Our teams worked nonstop 7 days a week for six months. We had six months to figure out how to survive.
We did it in four.
On June 2017, GloStation (now Sandbox VR) unceremoniously opened its door. We were located on the 16th floor of a back alley high rise. The tenants on other floors included a few, well, let’s just call them “members only clubs” — obviously we were in a space where folks didn’t want to be seen.
Bookings slowly trickled in the next few days. It was everything we had come to fear — poor sales, signaling a lukewarm product, and with less than a month’s runway left, the reality of closing the company.
But what we also noticed is that everyone who visited were blown away by the experience. But it still sucks that we wouldn’t be open for much longer.
And then one morning, the phone at our Sandbox wouldn’t stop ringing. A video on Facebook featuring our experience was shared over 10,000 times that morning.
Sometimes a little luck goes a long way.
And then it started snowballing.
Guests who left the Sandbox were sharing the experience with their friends Their friends came and shared it with their friends, and so on. We were going viral.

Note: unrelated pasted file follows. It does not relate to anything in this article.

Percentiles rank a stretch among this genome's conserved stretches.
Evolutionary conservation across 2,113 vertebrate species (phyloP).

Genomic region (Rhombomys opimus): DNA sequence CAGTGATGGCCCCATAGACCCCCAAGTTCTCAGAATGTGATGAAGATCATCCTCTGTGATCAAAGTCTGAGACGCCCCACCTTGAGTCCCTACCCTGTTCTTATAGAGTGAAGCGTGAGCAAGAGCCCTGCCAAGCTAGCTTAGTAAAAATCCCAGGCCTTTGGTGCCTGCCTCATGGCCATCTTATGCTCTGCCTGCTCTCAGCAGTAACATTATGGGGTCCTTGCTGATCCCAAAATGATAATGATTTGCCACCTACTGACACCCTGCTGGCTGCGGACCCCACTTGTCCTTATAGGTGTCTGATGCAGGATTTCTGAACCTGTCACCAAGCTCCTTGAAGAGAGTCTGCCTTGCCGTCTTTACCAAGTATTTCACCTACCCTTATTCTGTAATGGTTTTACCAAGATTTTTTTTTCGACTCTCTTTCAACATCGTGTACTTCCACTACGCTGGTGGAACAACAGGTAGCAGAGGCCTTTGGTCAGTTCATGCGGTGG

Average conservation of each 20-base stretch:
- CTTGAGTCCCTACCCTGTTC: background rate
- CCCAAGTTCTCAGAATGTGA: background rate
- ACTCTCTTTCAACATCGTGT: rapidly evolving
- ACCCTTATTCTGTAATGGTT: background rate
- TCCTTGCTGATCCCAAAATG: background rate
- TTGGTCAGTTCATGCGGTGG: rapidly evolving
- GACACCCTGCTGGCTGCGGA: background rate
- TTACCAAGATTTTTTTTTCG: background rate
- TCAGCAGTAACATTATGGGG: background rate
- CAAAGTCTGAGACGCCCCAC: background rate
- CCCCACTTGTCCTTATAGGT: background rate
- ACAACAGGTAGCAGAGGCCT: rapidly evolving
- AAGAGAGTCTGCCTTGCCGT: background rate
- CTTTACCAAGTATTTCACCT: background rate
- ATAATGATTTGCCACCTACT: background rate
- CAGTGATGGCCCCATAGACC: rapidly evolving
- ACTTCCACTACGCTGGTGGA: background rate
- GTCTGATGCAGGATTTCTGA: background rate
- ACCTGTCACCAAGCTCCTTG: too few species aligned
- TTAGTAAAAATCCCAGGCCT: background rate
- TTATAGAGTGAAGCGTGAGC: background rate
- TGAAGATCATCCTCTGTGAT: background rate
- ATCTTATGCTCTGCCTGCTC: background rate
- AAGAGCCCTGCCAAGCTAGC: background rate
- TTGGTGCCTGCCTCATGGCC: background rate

Before we knew it our store was fully booked for 3 months straight, morning til night, 7 days week.
It was surreal to say the least.
Nothing makes fundraising easier than insane traction, and we closed a much needed seed round from Alibaba soon after.
A lot has happened since then. We demoed to Jack Ma and Kanye West. My college friend moved his family from Silicon Valley to Hong Kong to join us as Chief Product Officer.
Startups are always hanging by a thread, and I wake up everyday thankful that we’re still around, and that we get to work on making the holodeck a reality, and to bring it to every neighborhood in the world.
We get to build not just a virtual reality, but a better reality that transforms you and transports you.
We’re building experiences where you can bond with friends on new adventures.
To create a reality where you can be what you want to be and go wherever you want to go.
We believe this new medium is not about better movies or a more immersive game. It’s something else entirely, and we as an industry will need to learn from the best of both mediums — movies and gaming.
The future is yet to be written, and I’m humbled and excited to have a chance to write that future with our team, and with Andrew, Marc, Ben and the rest of the a16z team, along with all of our other investors.
Because all of this almost didn’t happen.